Parting Thoughts

Note that all of the observations above are based on the premise of growth — that there will be increased tourism and migration to San Juan County now that it has been amenitized by the Bears Ears designation.  Is it possible to either stimulate or blunt this new demand?  Yes, of course.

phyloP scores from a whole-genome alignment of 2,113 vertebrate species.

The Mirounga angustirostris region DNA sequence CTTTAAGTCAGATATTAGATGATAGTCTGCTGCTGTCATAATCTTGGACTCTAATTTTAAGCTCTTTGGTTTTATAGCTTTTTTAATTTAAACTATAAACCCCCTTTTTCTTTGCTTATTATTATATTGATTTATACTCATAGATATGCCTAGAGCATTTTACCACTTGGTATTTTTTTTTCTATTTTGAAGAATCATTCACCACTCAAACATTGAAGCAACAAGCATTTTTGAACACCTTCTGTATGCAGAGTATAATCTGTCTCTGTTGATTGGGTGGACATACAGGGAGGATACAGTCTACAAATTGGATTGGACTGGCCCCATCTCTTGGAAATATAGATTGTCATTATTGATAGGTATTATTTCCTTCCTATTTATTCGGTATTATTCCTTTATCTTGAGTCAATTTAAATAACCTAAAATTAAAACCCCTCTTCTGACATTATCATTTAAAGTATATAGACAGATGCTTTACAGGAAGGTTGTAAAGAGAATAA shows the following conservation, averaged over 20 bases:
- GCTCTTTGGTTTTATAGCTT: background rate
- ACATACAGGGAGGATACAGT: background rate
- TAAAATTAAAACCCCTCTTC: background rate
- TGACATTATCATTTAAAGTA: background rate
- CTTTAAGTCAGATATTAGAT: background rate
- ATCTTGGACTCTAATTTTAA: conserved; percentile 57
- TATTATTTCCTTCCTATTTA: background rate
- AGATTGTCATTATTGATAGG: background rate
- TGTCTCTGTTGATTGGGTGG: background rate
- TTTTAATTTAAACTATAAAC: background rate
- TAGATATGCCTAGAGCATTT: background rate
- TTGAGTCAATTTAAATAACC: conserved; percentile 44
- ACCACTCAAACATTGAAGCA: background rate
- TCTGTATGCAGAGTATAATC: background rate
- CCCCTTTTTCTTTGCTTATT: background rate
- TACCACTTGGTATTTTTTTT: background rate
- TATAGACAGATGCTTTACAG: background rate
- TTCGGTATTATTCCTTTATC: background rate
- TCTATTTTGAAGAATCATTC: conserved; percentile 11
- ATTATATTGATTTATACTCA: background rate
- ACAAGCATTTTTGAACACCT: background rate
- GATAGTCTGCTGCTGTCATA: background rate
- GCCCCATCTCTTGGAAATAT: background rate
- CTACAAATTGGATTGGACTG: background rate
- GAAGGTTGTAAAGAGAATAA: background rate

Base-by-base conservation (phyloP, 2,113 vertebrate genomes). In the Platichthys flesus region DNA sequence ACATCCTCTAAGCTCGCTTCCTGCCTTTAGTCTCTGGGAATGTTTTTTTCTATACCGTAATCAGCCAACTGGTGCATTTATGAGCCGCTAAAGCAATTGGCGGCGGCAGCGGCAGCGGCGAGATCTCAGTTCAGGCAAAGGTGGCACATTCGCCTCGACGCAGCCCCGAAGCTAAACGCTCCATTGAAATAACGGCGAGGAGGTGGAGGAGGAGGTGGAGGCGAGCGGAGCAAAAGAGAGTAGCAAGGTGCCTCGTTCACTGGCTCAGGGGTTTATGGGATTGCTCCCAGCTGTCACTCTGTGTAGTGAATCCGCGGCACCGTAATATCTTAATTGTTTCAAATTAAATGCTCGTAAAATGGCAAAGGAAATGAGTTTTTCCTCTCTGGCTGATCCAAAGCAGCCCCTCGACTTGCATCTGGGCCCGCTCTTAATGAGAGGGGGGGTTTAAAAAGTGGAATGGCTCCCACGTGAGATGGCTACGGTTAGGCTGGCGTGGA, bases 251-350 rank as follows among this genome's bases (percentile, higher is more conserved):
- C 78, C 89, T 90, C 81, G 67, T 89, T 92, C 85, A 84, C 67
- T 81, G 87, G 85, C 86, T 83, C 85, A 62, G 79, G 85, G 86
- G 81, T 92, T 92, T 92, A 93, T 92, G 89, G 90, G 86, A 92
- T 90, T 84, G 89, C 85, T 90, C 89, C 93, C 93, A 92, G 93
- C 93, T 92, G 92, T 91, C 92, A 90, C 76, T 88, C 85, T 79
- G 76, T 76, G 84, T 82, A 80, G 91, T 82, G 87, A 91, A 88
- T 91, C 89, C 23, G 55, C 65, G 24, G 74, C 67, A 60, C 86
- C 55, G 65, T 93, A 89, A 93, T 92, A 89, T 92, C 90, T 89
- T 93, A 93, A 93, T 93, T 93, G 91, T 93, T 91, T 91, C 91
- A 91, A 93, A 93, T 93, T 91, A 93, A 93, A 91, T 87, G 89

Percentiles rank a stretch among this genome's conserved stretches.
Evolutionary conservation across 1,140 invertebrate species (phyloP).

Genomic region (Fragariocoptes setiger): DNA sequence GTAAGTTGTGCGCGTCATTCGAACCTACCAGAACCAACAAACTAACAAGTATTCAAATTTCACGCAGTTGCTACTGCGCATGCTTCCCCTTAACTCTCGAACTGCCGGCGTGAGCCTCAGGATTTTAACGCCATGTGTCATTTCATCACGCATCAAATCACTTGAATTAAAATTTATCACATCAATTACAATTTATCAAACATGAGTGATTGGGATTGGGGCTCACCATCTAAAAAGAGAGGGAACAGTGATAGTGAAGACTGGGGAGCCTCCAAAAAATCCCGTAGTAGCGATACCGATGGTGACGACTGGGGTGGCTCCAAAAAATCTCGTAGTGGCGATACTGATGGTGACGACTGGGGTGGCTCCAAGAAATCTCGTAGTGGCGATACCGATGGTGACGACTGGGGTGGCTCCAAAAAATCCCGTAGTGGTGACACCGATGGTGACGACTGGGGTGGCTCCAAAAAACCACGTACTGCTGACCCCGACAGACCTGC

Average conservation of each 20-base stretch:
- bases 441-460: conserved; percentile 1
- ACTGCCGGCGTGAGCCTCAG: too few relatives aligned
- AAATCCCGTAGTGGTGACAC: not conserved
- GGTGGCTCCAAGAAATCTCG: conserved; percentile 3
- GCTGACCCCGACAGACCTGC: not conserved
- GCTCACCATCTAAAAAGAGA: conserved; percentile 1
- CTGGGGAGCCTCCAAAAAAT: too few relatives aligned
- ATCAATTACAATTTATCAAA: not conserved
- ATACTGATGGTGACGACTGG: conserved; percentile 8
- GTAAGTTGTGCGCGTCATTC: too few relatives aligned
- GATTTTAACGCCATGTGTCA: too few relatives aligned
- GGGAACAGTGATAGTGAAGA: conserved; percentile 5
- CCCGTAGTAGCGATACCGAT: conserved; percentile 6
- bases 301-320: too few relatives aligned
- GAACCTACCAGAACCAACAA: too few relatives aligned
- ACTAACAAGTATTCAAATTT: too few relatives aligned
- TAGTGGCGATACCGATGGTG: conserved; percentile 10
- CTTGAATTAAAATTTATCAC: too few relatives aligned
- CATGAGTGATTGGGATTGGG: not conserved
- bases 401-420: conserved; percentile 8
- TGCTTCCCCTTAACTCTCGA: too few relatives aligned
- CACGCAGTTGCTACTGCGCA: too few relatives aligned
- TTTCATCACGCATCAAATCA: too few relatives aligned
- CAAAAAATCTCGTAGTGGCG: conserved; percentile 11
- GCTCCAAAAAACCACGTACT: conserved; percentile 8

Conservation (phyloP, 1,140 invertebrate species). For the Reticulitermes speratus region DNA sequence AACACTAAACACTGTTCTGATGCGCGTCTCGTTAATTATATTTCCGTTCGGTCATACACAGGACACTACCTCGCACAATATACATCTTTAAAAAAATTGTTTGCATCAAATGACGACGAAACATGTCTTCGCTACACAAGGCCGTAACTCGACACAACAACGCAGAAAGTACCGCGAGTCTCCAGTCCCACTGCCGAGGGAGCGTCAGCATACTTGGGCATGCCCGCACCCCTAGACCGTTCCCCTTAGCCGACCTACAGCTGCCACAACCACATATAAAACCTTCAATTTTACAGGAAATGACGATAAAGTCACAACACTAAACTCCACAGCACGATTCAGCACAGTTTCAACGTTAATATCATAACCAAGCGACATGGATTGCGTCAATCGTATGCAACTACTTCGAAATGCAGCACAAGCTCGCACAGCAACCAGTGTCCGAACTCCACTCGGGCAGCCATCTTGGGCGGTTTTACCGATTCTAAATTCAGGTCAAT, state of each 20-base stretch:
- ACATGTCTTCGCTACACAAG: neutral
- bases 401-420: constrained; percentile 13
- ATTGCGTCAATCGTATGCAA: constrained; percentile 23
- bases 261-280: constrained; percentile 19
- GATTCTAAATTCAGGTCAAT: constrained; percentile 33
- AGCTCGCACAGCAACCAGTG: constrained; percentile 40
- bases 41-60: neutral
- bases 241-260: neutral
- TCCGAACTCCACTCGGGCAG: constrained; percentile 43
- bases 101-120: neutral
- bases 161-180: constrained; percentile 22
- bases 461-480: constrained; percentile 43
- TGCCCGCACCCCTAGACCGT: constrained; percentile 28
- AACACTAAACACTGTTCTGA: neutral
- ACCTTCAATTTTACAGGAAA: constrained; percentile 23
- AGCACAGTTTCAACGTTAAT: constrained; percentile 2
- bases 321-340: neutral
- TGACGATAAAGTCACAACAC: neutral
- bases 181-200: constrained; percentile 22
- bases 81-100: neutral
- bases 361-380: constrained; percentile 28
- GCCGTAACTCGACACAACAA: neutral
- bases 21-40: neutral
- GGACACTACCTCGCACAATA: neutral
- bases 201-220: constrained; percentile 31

But I think it is unwise to assume that maintaining status quo is a realistic possibility.  I also think it would amount to insult on top of injury if tourism and amenity migration largely displaces locals physically, culturally or economically, or if the new demand for San Juan County is met primarily by businesses in towns on the periphery of the county and carpetbaggers.  More optimistically, the influx of interest and capital represents not just a threat but an opportunity to the residents of the county.